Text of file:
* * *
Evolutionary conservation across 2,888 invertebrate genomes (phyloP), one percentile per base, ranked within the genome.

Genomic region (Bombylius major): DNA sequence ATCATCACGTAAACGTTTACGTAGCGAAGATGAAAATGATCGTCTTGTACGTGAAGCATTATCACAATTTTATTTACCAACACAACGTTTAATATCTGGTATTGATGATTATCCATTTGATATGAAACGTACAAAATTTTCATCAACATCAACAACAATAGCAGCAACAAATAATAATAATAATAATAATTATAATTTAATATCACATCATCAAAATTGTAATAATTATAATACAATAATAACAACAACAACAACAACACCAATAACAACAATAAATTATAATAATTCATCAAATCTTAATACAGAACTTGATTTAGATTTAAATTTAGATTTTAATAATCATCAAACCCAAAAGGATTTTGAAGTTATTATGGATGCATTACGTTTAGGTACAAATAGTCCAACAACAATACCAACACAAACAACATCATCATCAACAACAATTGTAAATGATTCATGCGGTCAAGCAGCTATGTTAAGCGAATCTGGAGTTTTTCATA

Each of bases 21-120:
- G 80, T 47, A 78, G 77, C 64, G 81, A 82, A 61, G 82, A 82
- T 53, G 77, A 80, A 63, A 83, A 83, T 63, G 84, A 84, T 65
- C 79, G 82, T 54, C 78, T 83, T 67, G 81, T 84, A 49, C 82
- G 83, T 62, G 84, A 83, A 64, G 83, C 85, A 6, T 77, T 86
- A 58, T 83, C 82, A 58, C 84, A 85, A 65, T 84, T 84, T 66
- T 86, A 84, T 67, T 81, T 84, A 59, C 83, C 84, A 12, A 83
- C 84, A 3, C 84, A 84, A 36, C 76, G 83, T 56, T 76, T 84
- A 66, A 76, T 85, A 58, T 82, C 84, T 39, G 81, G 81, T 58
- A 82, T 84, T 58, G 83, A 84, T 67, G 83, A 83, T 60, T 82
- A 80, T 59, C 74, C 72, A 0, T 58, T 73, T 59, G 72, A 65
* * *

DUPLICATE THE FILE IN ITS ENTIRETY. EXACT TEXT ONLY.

Evolutionary conservation across 2,888 invertebrate genomes (phyloP), one percentile per base, ranked within the genome.

Genomic region (Bombylius major): DNA sequence ATCATCACGTAAACGTTTACGTAGCGAAGATGAAAATGATCGTCTTGTACGTGAAGCATTATCACAATTTTATTTACCAACACAACGTTTAATATCTGGTATTGATGATTATCCATTTGATATGAAACGTACAAAATTTTCATCAACATCAACAACAATAGCAGCAACAAATAATAATAATAATAATAATTATAATTTAATATCACATCATCAAAATTGTAATAATTATAATACAATAATAACAACAACAACAACAACACCAATAACAACAATAAATTATAATAATTCATCAAATCTTAATACAGAACTTGATTTAGATTTAAATTTAGATTTTAATAATCATCAAACCCAAAAGGATTTTGAAGTTATTATGGATGCATTACGTTTAGGTACAAATAGTCCAACAACAATACCAACACAAACAACATCATCATCAACAACAATTGTAAATGATTCATGCGGTCAAGCAGCTATGTTAAGCGAATCTGGAGTTTTTCATA

Each of bases 21-120:
- G 80, T 47, A 78, G 77, C 64, G 81, A 82, A 61, G 82, A 82
- T 53, G 77, A 80, A 63, A 83, A 83, T 63, G 84, A 84, T 65
- C 79, G 82, T 54, C 78, T 83, T 67, G 81, T 84, A 49, C 82
- G 83, T 62, G 84, A 83, A 64, G 83, C 85, A 6, T 77, T 86
- A 58, T 83, C 82, A 58, C 84, A 85, A 65, T 84, T 84, T 66
- T 86, A 84, T 67, T 81, T 84, A 59, C 83, C 84, A 12, A 83
- C 84, A 3, C 84, A 84, A 36, C 76, G 83, T 56, T 76, T 84
- A 66, A 76, T 85, A 58, T 82, C 84, T 39, G 81, G 81, T 58
- A 82, T 84, T 58, G 83, A 84, T 67, G 83, A 83, T 60, T 82
- A 80, T 59, C 74, C 72, A 0, T 58, T 73, T 59, G 72, A 65